For those of you who never got over the trauma of dissecting frogs in high school, Emily Stoneking’s knitted art might be your first step to recovery.
Her “aKNITomy” Etsy shop reads, "Welcome to the icky and cuddly world of knitted anatomy, where biology no longer smells like formaldehyde, but like your favorite sweater.” She uses colorful yarn to knit scientifically accurate scenes of everything from animal autopsies to a bisected human head. One piece depicts a gray, knit alien with its torso open to display a colorful set of inner organs. Another maps the anatomy of the inner ear down to the last, fuzzy detail.
Stoneking’s art is so bright and adorable that you almost forget to feel creeped out when looking at it. If these were hanging up in science classrooms across America, perhaps they'd make frog dissections feel a little less traumatic.
Octopuses can do some pretty amazing things with their skin, like “see” light, resist the pull of their own sticky suction cups, and blend in seamlessly with their surroundings. That last part now has the U.S. Army interested, as Co.Design reports. The military branch’s research office has funded the development a new type of morphing material that works like an octopus’s dynamic skin.
The skin of an octopus is covered in small, muscular bumps called papillae that allow them to change textures in a fraction of a second. Using this mechanism, octopuses can mimic coral, rocks, and even other animals. The new government-funded research—conducted by scientists at Cornell University—produced a device that works using a similar principle.
“Technologies that use stretchable materials are increasingly important, yet we are unable to control how they stretch with much more sophistication than inflating balloons,” the scientists write in their study, recently published in the journal Science. “Nature, however, demonstrates remarkable control of stretchable surfaces.”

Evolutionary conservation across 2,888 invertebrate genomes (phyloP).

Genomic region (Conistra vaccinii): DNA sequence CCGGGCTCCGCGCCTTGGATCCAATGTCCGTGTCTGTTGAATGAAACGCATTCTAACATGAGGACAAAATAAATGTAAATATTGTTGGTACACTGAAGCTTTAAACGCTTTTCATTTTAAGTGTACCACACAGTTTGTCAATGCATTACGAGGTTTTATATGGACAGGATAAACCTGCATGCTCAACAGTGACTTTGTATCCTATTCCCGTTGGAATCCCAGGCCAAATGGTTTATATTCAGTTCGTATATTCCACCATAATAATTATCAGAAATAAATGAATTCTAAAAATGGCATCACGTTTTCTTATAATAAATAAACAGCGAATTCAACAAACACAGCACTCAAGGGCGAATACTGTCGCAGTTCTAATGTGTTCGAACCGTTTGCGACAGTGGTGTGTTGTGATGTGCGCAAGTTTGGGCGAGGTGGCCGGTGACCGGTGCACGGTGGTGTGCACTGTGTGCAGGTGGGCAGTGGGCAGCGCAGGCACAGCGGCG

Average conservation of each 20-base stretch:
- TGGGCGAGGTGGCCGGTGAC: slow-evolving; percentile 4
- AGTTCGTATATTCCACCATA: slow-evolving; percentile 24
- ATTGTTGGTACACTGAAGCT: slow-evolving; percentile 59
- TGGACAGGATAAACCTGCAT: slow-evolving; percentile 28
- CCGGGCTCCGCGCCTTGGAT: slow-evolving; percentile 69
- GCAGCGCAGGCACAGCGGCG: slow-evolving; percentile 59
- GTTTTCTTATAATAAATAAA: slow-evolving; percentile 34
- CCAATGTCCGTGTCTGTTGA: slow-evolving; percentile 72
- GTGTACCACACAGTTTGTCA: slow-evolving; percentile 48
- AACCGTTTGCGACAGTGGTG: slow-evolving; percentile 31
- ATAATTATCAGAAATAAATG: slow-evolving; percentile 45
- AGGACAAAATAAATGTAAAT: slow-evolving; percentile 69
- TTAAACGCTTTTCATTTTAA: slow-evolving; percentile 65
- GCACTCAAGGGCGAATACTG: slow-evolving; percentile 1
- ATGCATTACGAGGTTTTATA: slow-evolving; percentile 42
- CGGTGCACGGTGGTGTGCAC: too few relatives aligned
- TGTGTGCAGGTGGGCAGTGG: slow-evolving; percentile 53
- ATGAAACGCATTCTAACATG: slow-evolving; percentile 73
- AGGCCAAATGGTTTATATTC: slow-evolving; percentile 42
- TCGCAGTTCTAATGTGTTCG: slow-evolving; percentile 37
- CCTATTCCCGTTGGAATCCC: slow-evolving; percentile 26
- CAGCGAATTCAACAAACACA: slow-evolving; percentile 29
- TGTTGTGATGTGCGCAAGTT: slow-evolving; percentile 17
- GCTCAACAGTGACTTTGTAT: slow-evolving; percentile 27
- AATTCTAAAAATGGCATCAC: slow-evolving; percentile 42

The membrane of the stretchy, silicone material lays flat most of the time, but when it’s inflated with air, it can morph to form almost any 3D shape. So far, the technology has been used to imitate rocks and plants.
You can see the synthetic skin transform from a two-dimensional pad to 3D models of objects in the video below:
It’s easy to see how this feature could be used in military gear. A soldier’s suit made from material like this could theoretically provide custom camouflage for any environment in an instant. Like a lot of military technology, it could also be useful in civilian life down the road. Co.Design writer Jesus Diaz brings up examples like buttons that appear on a car's dashboard only when you need them, or a mixing bowl that rises from the surface of the kitchen counter while you're cooking.
Even if we can mimic the camouflage capabilities of cephalopods, though, other impressive superpowers, like controlling thousands of powerful suction cups or squeezing through spaces the size of a cherry tomato, are still the sole domain of the octopus. For now.
According to the ASPCA, 3.3 million dogs enter shelters each year in the United States. Although that number has gone down since 2011 (from 3.9 million) there are still millions of dogs waiting in shelters for a forever home. October is Adopt a Shelter Dog Month; here are 25 benefits of adopting a shelter dog.